If you feel that those would be helpful in evaluating the image. But then also using the Navigator to zoom in to varying degrees to check the image for sharpness, for detail, etcetera. Once you've taken the time to evaluate an image. You'll have a better sense of whether it's worth working with. And which specific adjustments you might want to apply.

Show transcript

This video is part of

Image for Lightroom 4 Image Optimization Workshop
Lightroom 4 Image Optimization Workshop

34 video lessons · 1448 viewers

Tim Grey
Author

 
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  1. 1m 31s
    1. Welcome
      1m 31s
  2. 15m 9s
    1. Overview of the Develop module workflow
      3m 8s
    2. Evaluating images
      3m 26s
    3. Seeing a before-and-after view
      3m 40s
    4. Correcting mistakes with the History and Snapshot features
      4m 55s
  3. 20m 17s
    1. Starting with a Develop preset
      4m 9s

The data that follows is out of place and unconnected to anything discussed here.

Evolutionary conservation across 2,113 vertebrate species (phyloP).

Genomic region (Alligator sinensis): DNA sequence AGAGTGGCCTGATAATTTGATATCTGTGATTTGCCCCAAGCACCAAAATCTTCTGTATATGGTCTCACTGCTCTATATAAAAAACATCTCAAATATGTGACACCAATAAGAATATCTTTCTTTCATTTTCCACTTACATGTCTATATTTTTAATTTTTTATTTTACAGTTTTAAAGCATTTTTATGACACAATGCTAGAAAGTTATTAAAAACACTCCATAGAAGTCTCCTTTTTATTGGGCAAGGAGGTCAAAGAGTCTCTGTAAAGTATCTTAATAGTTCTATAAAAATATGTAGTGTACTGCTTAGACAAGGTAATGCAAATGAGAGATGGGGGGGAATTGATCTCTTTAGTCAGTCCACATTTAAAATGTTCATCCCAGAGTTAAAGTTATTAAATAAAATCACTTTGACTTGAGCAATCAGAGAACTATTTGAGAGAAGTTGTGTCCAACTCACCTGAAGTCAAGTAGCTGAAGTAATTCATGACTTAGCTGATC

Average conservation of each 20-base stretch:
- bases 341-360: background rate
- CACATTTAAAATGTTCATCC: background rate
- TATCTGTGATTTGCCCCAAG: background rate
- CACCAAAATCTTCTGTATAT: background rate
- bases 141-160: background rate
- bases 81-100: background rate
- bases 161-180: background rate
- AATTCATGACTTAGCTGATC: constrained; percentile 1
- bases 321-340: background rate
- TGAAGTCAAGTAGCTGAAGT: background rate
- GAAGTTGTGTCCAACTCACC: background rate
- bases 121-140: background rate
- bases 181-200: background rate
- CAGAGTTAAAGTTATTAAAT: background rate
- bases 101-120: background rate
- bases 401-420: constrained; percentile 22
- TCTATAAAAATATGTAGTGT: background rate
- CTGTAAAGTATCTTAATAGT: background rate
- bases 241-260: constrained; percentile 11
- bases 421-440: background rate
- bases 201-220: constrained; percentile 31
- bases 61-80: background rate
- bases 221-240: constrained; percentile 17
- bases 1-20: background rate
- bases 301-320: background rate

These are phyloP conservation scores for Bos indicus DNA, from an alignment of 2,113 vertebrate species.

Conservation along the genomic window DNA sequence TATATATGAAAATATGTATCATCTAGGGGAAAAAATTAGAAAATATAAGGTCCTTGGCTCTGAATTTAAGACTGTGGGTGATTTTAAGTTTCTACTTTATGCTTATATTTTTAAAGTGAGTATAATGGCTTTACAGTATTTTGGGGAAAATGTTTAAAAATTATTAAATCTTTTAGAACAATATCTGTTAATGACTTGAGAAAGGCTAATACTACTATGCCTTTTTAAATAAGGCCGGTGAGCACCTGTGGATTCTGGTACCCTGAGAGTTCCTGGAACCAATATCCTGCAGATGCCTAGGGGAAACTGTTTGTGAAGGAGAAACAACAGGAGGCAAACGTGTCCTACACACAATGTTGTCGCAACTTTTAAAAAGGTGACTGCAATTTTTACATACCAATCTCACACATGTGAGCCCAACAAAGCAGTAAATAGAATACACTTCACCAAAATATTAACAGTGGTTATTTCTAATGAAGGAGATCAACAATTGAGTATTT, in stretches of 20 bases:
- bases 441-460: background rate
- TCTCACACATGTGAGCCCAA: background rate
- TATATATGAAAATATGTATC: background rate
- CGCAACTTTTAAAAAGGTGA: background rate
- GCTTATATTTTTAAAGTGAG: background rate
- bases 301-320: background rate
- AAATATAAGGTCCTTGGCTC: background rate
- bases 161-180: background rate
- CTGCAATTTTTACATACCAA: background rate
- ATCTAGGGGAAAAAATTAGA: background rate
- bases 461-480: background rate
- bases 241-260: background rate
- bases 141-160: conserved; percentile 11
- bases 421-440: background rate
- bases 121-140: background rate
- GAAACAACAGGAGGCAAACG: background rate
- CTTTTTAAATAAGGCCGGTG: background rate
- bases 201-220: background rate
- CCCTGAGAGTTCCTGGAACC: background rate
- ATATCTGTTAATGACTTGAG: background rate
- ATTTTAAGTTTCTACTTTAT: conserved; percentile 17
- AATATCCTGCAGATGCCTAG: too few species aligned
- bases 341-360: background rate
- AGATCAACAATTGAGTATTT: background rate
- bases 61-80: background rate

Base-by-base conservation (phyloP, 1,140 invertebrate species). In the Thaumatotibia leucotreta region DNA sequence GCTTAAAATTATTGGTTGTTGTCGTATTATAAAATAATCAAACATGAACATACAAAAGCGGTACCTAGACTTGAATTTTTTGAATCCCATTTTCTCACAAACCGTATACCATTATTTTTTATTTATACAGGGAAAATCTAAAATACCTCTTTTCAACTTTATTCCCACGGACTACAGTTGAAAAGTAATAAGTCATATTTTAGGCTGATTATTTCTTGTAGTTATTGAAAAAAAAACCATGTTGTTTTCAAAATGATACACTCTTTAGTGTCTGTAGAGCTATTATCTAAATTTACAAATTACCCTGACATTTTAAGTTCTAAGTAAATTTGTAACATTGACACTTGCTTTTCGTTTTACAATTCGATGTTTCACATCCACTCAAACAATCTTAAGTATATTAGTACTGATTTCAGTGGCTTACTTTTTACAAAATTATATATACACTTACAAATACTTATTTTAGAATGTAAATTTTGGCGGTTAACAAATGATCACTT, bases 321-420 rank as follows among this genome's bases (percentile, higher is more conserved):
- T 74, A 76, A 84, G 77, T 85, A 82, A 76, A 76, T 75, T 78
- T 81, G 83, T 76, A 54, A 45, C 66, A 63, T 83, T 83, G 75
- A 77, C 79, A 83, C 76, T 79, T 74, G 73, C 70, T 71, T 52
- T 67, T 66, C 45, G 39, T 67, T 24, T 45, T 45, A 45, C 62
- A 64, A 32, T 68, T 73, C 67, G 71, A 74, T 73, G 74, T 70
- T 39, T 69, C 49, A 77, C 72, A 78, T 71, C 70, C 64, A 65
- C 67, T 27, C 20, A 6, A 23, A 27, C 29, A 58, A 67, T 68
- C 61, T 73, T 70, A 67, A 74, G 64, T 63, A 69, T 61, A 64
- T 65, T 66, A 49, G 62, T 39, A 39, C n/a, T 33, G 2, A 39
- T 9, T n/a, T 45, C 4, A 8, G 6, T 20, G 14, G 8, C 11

2. White balance adjustment
      4m 8s
    3. Basic exposure controls
      3m 26s
    4. Highlights, shadows, whites, and blacks
      3m 15s
    5. Adding clarity to an image
      2m 15s
    6. Boosting colors with Vibrance and Saturation
      3m 4s
  4. 31m 39s
    1. Fine-tuning with the Tone Curve adjustment
      7m 22s
    2. Advanced color adjustments
      5m 5s
    3. Sharpening an image
      6m 33s
    4. The Graduated Filter tool
      5m 2s
    5. Painting adjustments into an image
      7m 37s
  5. 24m 11s
    1. Cleaning up blemishes
      5m 4s
    2. Cropping and straightening photos
      5m 55s
    3. Applying noise reduction
      3m 52s
    4. Lens correction adjustments
      6m 2s
    5. Removing red-eye
      3m 18s
  6. 18m 41s
    1. Creating virtual copies
      2m 52s
    2. Converting color into black and white
      3m 51s
    3. Adding a color tint
      2m 30s
    4. Split toning effects
      3m 20s
    5. Adding a vignette effect
      3m 56s
    6. Adding a film grain effect
      2m 12s
  7. 12m 31s
    1. Adjusting multiple images with Quick Develop
      2m 49s
    2. Duplicating the previous adjustment
      2m 38s
    3. Copying and pasting Develop settings
      3m 54s
    4. Synchronizing Develop settings
      3m 10s
  8. 17m 16s
    1. Basic Photoshop workflow
      5m 41s
    2. Stitching panoramas
      5m 1s
    3. Working with HDR images
      6m 34s